Inducible nitric oxide synthase is involved in the mechanisms of cocaine enhanced neuronal apoptosis induced by HIV-1 gp120 in the neocortex of rat

G. Bagetta, S. Piccirilli, C. Del Duca, L. A. Morrone, L. Rombolà, G. Nappi, J. De Alba, R. G. Knowles, M. T. Corasaniti

Research output: Contribution to journalArticlepeer-review

Abstract

Cocaine, often abused by human immunodeficiency virus (HIV) infected patients, has been suggested to worsen the HIV associated dementia via unknown mechanisms. Here we report that subchronic treatment with a dose of cocaine (30 mg/kg i.p.), unable per se to cause neuronal death, increases the number of apoptotic cells typically observed in the neocortex of rats treated with HIV-1 gp120 (100 ng given i.c.v.). A pre-treatment with MK801 (0.3 mg/kg i.p.), a NMDA receptor antagonist, L-NAME (10 mg/kg i.p.) and 7-nitroindazole (50 mg/kg i.p.), two specific inhibitors of NOS, or with 1400 W (1 mg/kg s.c.), a selective inhibitor of inducible NOS (iNOS), minimized neurotoxicity by combined administration of cocaine and gp120 thus implicating iNOS. This conclusion is supported by the evidence that cocaine increases brain neocortical citrulline, the co-product of NO synthesis.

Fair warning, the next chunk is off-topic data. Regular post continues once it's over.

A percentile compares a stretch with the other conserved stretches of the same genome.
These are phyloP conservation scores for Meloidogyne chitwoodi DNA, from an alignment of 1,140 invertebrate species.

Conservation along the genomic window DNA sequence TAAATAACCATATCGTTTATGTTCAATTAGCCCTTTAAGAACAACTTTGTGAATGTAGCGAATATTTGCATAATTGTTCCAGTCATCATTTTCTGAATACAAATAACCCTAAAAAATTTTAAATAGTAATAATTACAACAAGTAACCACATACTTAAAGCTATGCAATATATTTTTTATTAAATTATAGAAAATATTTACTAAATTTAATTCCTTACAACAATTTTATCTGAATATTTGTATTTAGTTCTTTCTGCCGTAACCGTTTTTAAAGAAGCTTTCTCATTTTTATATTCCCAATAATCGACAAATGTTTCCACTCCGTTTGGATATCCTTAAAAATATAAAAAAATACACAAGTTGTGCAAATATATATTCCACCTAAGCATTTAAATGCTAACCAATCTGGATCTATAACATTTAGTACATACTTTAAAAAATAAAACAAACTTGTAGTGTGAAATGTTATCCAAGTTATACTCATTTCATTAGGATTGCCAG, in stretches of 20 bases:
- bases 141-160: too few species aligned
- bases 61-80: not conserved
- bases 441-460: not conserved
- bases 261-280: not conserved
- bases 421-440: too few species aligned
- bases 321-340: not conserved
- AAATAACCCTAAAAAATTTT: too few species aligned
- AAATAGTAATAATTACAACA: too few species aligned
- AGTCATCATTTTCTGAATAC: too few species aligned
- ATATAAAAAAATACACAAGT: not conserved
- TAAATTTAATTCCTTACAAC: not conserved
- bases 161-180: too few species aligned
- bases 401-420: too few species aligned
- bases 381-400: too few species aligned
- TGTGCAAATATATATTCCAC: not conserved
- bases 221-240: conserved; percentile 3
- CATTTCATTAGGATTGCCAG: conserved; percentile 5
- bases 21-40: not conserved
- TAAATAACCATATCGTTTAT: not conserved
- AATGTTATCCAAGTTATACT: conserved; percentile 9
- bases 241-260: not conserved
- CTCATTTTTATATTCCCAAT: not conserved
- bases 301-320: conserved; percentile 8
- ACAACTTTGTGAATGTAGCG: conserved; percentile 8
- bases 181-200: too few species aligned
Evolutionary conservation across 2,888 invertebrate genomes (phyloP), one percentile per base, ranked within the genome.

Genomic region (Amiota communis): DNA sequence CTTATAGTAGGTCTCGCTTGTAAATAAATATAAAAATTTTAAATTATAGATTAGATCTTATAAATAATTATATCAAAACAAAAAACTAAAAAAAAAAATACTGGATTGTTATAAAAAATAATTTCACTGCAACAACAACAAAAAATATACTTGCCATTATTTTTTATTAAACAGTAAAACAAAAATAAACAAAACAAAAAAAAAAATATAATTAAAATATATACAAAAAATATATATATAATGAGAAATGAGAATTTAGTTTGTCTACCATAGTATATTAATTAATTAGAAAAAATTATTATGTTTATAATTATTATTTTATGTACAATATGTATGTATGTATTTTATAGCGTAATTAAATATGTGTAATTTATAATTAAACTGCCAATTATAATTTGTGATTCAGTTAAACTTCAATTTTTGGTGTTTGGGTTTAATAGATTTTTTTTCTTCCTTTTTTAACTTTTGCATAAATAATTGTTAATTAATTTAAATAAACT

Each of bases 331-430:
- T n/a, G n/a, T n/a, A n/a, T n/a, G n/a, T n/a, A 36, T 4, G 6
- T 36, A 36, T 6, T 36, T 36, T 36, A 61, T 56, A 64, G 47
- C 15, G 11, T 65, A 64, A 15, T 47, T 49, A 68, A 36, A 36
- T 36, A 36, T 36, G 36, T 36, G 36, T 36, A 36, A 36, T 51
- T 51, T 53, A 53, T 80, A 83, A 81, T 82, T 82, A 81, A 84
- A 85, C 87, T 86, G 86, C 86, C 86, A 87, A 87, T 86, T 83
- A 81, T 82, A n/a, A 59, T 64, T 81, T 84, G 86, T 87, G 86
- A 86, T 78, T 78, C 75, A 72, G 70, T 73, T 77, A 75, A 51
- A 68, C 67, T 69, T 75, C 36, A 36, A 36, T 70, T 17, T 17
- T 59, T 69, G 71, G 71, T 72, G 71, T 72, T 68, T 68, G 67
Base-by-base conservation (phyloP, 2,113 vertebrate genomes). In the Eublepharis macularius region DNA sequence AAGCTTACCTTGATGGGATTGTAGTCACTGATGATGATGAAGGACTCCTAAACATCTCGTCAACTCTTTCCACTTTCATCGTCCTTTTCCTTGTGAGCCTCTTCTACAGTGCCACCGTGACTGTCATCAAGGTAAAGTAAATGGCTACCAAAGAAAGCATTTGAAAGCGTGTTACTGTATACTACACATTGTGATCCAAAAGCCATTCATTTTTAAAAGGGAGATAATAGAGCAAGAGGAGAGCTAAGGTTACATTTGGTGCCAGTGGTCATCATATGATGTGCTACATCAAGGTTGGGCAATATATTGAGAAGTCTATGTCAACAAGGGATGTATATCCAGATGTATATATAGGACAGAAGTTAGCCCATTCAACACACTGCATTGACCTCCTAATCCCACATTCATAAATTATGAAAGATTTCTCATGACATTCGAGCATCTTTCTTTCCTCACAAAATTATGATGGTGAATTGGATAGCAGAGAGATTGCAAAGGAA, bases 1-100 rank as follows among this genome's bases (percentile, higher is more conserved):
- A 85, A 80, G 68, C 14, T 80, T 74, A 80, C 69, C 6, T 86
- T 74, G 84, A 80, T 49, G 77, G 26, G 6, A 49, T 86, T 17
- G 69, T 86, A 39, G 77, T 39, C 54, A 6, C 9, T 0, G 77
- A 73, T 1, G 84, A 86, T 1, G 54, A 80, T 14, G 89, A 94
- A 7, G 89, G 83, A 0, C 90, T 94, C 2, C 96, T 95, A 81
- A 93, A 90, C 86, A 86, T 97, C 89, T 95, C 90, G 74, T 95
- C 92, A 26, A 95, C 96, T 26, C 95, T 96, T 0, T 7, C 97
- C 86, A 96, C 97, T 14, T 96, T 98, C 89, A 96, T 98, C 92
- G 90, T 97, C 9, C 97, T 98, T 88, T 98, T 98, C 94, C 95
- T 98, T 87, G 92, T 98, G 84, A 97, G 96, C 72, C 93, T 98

Original languageEnglish
Pages (from-to)183-186
Number of pages4
JournalNeuroscience Letters
Volume356
Issue number3
DOIs
Publication statusPublished - Feb 19 2004

Keywords

  • Apoptosis
  • Cocaine
  • HIV-1 gp120
  • Neocortex
  • Neuronal death
  • Nitric oxide
  • Nitric oxide synthases

ASJC Scopus subject areas

  • Neuroscience(all)

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